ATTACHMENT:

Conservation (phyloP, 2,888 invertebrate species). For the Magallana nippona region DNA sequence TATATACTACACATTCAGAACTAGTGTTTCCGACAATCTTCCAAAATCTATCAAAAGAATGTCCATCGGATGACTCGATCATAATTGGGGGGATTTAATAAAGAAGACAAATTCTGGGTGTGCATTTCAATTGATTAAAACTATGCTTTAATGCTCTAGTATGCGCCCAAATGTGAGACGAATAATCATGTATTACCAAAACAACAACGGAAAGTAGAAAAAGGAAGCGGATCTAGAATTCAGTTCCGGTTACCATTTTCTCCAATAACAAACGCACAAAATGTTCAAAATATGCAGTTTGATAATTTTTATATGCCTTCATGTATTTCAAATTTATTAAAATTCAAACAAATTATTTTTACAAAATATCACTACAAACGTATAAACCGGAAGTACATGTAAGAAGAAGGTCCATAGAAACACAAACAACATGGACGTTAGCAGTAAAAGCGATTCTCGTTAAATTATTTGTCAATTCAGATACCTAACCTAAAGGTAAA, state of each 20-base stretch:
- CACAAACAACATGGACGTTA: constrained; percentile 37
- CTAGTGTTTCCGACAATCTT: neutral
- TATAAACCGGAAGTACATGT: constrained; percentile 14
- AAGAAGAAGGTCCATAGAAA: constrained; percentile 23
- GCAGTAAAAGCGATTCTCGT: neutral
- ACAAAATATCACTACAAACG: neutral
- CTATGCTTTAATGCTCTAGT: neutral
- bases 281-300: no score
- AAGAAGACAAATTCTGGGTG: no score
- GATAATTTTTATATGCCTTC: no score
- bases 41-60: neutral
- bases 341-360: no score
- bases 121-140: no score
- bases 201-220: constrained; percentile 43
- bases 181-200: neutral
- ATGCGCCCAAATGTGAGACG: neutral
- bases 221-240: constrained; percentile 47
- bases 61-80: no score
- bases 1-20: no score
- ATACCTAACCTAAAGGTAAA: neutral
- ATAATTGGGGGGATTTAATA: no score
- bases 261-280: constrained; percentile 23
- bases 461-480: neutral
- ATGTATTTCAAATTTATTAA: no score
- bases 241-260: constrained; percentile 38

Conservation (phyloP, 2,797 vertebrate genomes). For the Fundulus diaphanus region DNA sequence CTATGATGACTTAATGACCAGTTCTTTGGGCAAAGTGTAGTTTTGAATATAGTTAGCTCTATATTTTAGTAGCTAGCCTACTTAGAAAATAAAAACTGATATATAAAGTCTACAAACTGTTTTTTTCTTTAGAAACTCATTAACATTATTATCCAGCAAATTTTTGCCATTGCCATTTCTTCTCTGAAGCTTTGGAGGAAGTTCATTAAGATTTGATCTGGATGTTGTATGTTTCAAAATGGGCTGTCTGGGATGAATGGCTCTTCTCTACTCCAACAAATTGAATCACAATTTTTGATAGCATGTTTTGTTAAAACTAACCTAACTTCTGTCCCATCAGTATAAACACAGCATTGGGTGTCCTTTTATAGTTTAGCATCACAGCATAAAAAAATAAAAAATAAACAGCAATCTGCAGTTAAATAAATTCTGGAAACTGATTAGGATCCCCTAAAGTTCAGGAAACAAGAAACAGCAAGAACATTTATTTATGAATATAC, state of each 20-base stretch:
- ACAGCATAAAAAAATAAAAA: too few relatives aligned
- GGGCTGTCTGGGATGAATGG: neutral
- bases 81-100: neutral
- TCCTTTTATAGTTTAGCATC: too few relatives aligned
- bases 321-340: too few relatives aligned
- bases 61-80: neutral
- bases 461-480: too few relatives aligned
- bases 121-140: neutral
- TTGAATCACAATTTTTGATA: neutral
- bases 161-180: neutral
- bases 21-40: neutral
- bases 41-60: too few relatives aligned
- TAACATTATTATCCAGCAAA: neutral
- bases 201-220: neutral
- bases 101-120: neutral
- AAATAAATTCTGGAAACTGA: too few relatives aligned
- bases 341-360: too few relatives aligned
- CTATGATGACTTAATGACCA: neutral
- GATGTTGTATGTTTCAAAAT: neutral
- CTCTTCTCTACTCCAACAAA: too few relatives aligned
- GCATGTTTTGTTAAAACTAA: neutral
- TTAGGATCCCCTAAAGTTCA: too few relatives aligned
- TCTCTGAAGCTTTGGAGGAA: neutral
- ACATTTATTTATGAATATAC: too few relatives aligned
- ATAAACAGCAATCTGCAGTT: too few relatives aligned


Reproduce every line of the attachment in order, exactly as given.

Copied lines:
Conservation (phyloP, 2,888 invertebrate species). For the Magallana nippona region DNA sequence TATATACTACACATTCAGAACTAGTGTTTCCGACAATCTTCCAAAATCTATCAAAAGAATGTCCATCGGATGACTCGATCATAATTGGGGGGATTTAATAAAGAAGACAAATTCTGGGTGTGCATTTCAATTGATTAAAACTATGCTTTAATGCTCTAGTATGCGCCCAAATGTGAGACGAATAATCATGTATTACCAAAACAACAACGGAAAGTAGAAAAAGGAAGCGGATCTAGAATTCAGTTCCGGTTACCATTTTCTCCAATAACAAACGCACAAAATGTTCAAAATATGCAGTTTGATAATTTTTATATGCCTTCATGTATTTCAAATTTATTAAAATTCAAACAAATTATTTTTACAAAATATCACTACAAACGTATAAACCGGAAGTACATGTAAGAAGAAGGTCCATAGAAACACAAACAACATGGACGTTAGCAGTAAAAGCGATTCTCGTTAAATTATTTGTCAATTCAGATACCTAACCTAAAGGTAAA, state of each 20-base stretch:
- CACAAACAACATGGACGTTA: constrained; percentile 37
- CTAGTGTTTCCGACAATCTT: neutral
- TATAAACCGGAAGTACATGT: constrained; percentile 14
- AAGAAGAAGGTCCATAGAAA: constrained; percentile 23
- GCAGTAAAAGCGATTCTCGT: neutral
- ACAAAATATCACTACAAACG: neutral
- CTATGCTTTAATGCTCTAGT: neutral
- bases 281-300: no score
- AAGAAGACAAATTCTGGGTG: no score
- GATAATTTTTATATGCCTTC: no score
- bases 41-60: neutral
- bases 341-360: no score
- bases 121-140: no score
- bases 201-220: constrained; percentile 43
- bases 181-200: neutral
- ATGCGCCCAAATGTGAGACG: neutral
- bases 221-240: constrained; percentile 47
- bases 61-80: no score
- bases 1-20: no score
- ATACCTAACCTAAAGGTAAA: neutral
- ATAATTGGGGGGATTTAATA: no score
- bases 261-280: constrained; percentile 23
- bases 461-480: neutral
- ATGTATTTCAAATTTATTAA: no score
- bases 241-260: constrained; percentile 38

Conservation (phyloP, 2,797 vertebrate genomes). For the Fundulus diaphanus region DNA sequence CTATGATGACTTAATGACCAGTTCTTTGGGCAAAGTGTAGTTTTGAATATAGTTAGCTCTATATTTTAGTAGCTAGCCTACTTAGAAAATAAAAACTGATATATAAAGTCTACAAACTGTTTTTTTCTTTAGAAACTCATTAACATTATTATCCAGCAAATTTTTGCCATTGCCATTTCTTCTCTGAAGCTTTGGAGGAAGTTCATTAAGATTTGATCTGGATGTTGTATGTTTCAAAATGGGCTGTCTGGGATGAATGGCTCTTCTCTACTCCAACAAATTGAATCACAATTTTTGATAGCATGTTTTGTTAAAACTAACCTAACTTCTGTCCCATCAGTATAAACACAGCATTGGGTGTCCTTTTATAGTTTAGCATCACAGCATAAAAAAATAAAAAATAAACAGCAATCTGCAGTTAAATAAATTCTGGAAACTGATTAGGATCCCCTAAAGTTCAGGAAACAAGAAACAGCAAGAACATTTATTTATGAATATAC, state of each 20-base stretch:
- ACAGCATAAAAAAATAAAAA: too few relatives aligned
- GGGCTGTCTGGGATGAATGG: neutral
- bases 81-100: neutral
- TCCTTTTATAGTTTAGCATC: too few relatives aligned
- bases 321-340: too few relatives aligned
- bases 61-80: neutral
- bases 461-480: too few relatives aligned
- bases 121-140: neutral
- TTGAATCACAATTTTTGATA: neutral
- bases 161-180: neutral
- bases 21-40: neutral
- bases 41-60: too few relatives aligned
- TAACATTATTATCCAGCAAA: neutral
- bases 201-220: neutral
- bases 101-120: neutral
- AAATAAATTCTGGAAACTGA: too few relatives aligned
- bases 341-360: too few relatives aligned
- CTATGATGACTTAATGACCA: neutral
- GATGTTGTATGTTTCAAAAT: neutral
- CTCTTCTCTACTCCAACAAA: too few relatives aligned
- GCATGTTTTGTTAAAACTAA: neutral
- TTAGGATCCCCTAAAGTTCA: too few relatives aligned
- TCTCTGAAGCTTTGGAGGAA: neutral
- ACATTTATTTATGAATATAC: too few relatives aligned
- ATAAACAGCAATCTGCAGTT: too few relatives aligned